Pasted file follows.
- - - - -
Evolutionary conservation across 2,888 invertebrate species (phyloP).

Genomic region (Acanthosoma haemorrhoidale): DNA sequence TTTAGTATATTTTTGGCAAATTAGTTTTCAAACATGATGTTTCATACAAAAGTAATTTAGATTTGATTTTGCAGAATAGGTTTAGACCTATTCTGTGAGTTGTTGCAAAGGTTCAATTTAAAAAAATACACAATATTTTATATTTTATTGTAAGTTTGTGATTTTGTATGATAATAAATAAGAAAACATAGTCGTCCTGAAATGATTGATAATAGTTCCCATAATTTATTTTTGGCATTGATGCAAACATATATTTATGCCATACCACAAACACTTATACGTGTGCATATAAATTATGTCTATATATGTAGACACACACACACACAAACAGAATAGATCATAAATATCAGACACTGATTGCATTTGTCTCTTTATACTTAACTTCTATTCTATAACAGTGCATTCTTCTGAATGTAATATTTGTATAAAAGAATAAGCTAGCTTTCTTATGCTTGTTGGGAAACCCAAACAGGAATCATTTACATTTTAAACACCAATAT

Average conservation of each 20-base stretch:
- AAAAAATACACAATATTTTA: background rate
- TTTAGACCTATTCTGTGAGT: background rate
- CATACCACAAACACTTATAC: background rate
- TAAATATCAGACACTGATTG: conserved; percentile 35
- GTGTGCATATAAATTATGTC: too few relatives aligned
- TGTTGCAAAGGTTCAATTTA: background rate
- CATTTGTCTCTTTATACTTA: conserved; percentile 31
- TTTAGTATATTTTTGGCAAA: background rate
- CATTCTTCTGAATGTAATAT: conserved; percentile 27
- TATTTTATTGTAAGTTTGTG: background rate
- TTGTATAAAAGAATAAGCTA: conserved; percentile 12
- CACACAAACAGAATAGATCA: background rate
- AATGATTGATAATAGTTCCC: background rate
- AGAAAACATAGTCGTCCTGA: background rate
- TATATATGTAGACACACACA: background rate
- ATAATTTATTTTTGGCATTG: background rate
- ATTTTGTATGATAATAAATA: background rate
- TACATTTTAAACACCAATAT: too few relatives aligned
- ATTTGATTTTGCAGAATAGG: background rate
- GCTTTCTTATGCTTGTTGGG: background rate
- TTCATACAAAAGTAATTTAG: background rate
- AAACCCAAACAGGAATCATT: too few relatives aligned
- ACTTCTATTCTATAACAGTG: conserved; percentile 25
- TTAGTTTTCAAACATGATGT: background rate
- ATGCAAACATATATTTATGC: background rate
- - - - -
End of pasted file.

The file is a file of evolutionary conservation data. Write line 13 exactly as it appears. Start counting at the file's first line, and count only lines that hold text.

- TATTTTATTGTAAGTTTGTG: background rate